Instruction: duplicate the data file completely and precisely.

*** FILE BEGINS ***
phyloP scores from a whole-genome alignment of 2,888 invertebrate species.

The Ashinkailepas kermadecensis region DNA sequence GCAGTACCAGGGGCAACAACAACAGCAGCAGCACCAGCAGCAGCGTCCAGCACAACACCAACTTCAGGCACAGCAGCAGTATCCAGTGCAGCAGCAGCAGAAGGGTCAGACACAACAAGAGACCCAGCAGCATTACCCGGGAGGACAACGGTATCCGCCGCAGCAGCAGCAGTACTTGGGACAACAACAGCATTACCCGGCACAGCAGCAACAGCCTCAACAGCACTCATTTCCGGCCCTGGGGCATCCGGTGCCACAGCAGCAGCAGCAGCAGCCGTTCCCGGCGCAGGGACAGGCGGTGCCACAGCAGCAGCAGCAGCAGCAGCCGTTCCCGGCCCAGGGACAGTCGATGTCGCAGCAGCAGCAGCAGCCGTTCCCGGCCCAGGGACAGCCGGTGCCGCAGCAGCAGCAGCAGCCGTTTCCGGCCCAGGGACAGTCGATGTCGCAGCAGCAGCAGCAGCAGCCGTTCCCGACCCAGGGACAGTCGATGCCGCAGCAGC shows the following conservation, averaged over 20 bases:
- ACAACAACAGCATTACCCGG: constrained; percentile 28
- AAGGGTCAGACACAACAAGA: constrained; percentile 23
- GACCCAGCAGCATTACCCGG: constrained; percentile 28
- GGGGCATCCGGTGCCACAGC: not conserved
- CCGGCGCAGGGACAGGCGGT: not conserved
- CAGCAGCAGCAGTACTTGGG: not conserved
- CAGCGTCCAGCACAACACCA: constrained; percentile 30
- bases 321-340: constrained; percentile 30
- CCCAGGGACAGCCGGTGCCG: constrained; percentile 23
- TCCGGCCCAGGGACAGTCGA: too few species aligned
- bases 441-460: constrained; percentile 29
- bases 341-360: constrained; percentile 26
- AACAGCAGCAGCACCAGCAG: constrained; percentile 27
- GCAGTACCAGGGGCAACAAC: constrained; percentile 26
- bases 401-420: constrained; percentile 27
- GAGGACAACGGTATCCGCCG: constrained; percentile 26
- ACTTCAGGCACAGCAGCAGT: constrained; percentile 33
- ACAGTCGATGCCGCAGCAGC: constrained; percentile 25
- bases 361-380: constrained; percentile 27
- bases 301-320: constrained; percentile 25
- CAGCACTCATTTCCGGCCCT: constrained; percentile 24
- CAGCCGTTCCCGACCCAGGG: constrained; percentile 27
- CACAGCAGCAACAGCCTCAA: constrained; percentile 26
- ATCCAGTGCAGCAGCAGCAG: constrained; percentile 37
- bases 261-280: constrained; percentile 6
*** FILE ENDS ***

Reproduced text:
phyloP scores from a whole-genome alignment of 2,888 invertebrate species.

The Ashinkailepas kermadecensis region DNA sequence GCAGTACCAGGGGCAACAACAACAGCAGCAGCACCAGCAGCAGCGTCCAGCACAACACCAACTTCAGGCACAGCAGCAGTATCCAGTGCAGCAGCAGCAGAAGGGTCAGACACAACAAGAGACCCAGCAGCATTACCCGGGAGGACAACGGTATCCGCCGCAGCAGCAGCAGTACTTGGGACAACAACAGCATTACCCGGCACAGCAGCAACAGCCTCAACAGCACTCATTTCCGGCCCTGGGGCATCCGGTGCCACAGCAGCAGCAGCAGCAGCCGTTCCCGGCGCAGGGACAGGCGGTGCCACAGCAGCAGCAGCAGCAGCAGCCGTTCCCGGCCCAGGGACAGTCGATGTCGCAGCAGCAGCAGCAGCCGTTCCCGGCCCAGGGACAGCCGGTGCCGCAGCAGCAGCAGCAGCCGTTTCCGGCCCAGGGACAGTCGATGTCGCAGCAGCAGCAGCAGCAGCCGTTCCCGACCCAGGGACAGTCGATGCCGCAGCAGC shows the following conservation, averaged over 20 bases:
- ACAACAACAGCATTACCCGG: constrained; percentile 28
- AAGGGTCAGACACAACAAGA: constrained; percentile 23
- GACCCAGCAGCATTACCCGG: constrained; percentile 28
- GGGGCATCCGGTGCCACAGC: not conserved
- CCGGCGCAGGGACAGGCGGT: not conserved
- CAGCAGCAGCAGTACTTGGG: not conserved
- CAGCGTCCAGCACAACACCA: constrained; percentile 30
- bases 321-340: constrained; percentile 30
- CCCAGGGACAGCCGGTGCCG: constrained; percentile 23
- TCCGGCCCAGGGACAGTCGA: too few species aligned
- bases 441-460: constrained; percentile 29
- bases 341-360: constrained; percentile 26
- AACAGCAGCAGCACCAGCAG: constrained; percentile 27
- GCAGTACCAGGGGCAACAAC: constrained; percentile 26
- bases 401-420: constrained; percentile 27
- GAGGACAACGGTATCCGCCG: constrained; percentile 26
- ACTTCAGGCACAGCAGCAGT: constrained; percentile 33
- ACAGTCGATGCCGCAGCAGC: constrained; percentile 25
- bases 361-380: constrained; percentile 27
- bases 301-320: constrained; percentile 25
- CAGCACTCATTTCCGGCCCT: constrained; percentile 24
- CAGCCGTTCCCGACCCAGGG: constrained; percentile 27
- CACAGCAGCAACAGCCTCAA: constrained; percentile 26
- ATCCAGTGCAGCAGCAGCAG: constrained; percentile 37
- bases 261-280: constrained; percentile 6